The recent Robert Downey, Jr. feature film is the latest screen incarnation of the iconic detective Sherlock Holmes. But the definitive portrayal is arguably still Jeremy Brett's, in the British television series of 41 Holmes stories made over a decade, ending in 1994. The remastered versions in the DVD series reveal much more than the butchered television versions seen in the U.S. The 11 episodes in The Return of Sherlock Holmes set may be the best of all. These are some of the best stories with the best director, and a better Watson (Edward Hardwicke). But they are special for showcasing Jeremy Brett at the incandescent height of his portrayal.
Though the Downey movie as well as other screen incarnations invented new plots for the Holmes character, this series worked only from the original Arthur Conan Doyle stories. At a certain point Conan Doyle got sick of writing about Holmes and killed the character off, but he brought him back due to popular demand. That's where The Return of Sherlock Holmes series begins.
DVD extras emphasize how deeply Brett delved into the stories and the character, and how relentless were his efforts to use the TV medium and make the best possible films to serve them. It became his obsession. Brett created an intense and mercurial Holmes, his sudden stillness exploding in quick motion and flamboyant gestures. He felt his interpretation accurately reflected the written character, but he also realized it matched his own personality: So much so that in the course of this series, Brett had to seek treatment for manic depression. Lithium changed his physical appearance, and his face got puffier, wan and more haunting. These episodes begin to reflect the changes, but mainly represent the high point of his riveting, mesmerizing Holmes.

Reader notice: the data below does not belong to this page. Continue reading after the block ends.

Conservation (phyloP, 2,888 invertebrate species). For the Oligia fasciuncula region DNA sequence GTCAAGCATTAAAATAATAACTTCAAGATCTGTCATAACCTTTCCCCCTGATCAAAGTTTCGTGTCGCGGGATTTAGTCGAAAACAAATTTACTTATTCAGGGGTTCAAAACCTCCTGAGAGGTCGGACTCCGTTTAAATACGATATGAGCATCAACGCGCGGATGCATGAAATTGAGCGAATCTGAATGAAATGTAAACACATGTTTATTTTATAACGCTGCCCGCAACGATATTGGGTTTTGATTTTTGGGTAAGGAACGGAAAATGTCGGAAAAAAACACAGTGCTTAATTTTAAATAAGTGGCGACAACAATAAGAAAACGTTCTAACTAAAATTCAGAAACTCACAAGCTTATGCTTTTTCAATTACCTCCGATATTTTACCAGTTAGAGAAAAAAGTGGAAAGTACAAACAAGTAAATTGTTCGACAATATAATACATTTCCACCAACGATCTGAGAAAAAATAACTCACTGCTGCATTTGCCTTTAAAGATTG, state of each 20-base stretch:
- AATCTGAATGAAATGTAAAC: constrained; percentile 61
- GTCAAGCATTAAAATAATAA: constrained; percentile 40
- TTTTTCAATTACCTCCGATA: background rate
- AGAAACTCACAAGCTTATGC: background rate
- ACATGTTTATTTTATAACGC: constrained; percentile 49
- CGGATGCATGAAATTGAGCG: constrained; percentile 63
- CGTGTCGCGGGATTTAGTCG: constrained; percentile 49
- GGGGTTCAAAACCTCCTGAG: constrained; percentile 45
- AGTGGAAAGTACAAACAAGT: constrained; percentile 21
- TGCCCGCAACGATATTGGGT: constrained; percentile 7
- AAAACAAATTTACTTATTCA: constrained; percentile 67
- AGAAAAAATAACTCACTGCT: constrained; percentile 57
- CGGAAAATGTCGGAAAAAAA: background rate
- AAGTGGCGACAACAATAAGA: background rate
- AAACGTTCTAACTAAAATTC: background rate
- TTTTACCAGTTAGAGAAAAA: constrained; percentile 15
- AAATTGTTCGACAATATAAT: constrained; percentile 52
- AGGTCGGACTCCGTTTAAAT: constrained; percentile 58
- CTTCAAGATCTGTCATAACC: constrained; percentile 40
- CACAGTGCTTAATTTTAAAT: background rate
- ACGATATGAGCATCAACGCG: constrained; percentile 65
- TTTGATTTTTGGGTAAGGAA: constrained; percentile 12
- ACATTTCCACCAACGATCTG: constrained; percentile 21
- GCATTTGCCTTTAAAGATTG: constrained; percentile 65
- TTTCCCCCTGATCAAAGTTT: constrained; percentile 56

Just a year after filming his last Holmes story, Jeremy Brett died, basically from heart problems that began with a childhood bout of rheumatic fever, though overwork on the series probably contributed to shortening his life.
Did his dedication to the Holmes role make his manic depression worse, or did he heroically turn that illness into something creative? Was his extraordinary identification with the role wholly tragic, or perhaps a little to be envied?
The opportunity to play an iconic role in a lasting form comes to few. In the end, it seems to me that his tragedy is not so bad as more ordinary tragedies, of lives unfulfilled. An often excellent, iconic series of 41 televised stories -- of intriguing and entertaining if hardly profound popular art -- may not be the greatest accomplishment, but it is a great one. Is it worth a life? I think so -- that is: I think I'd take that bargain.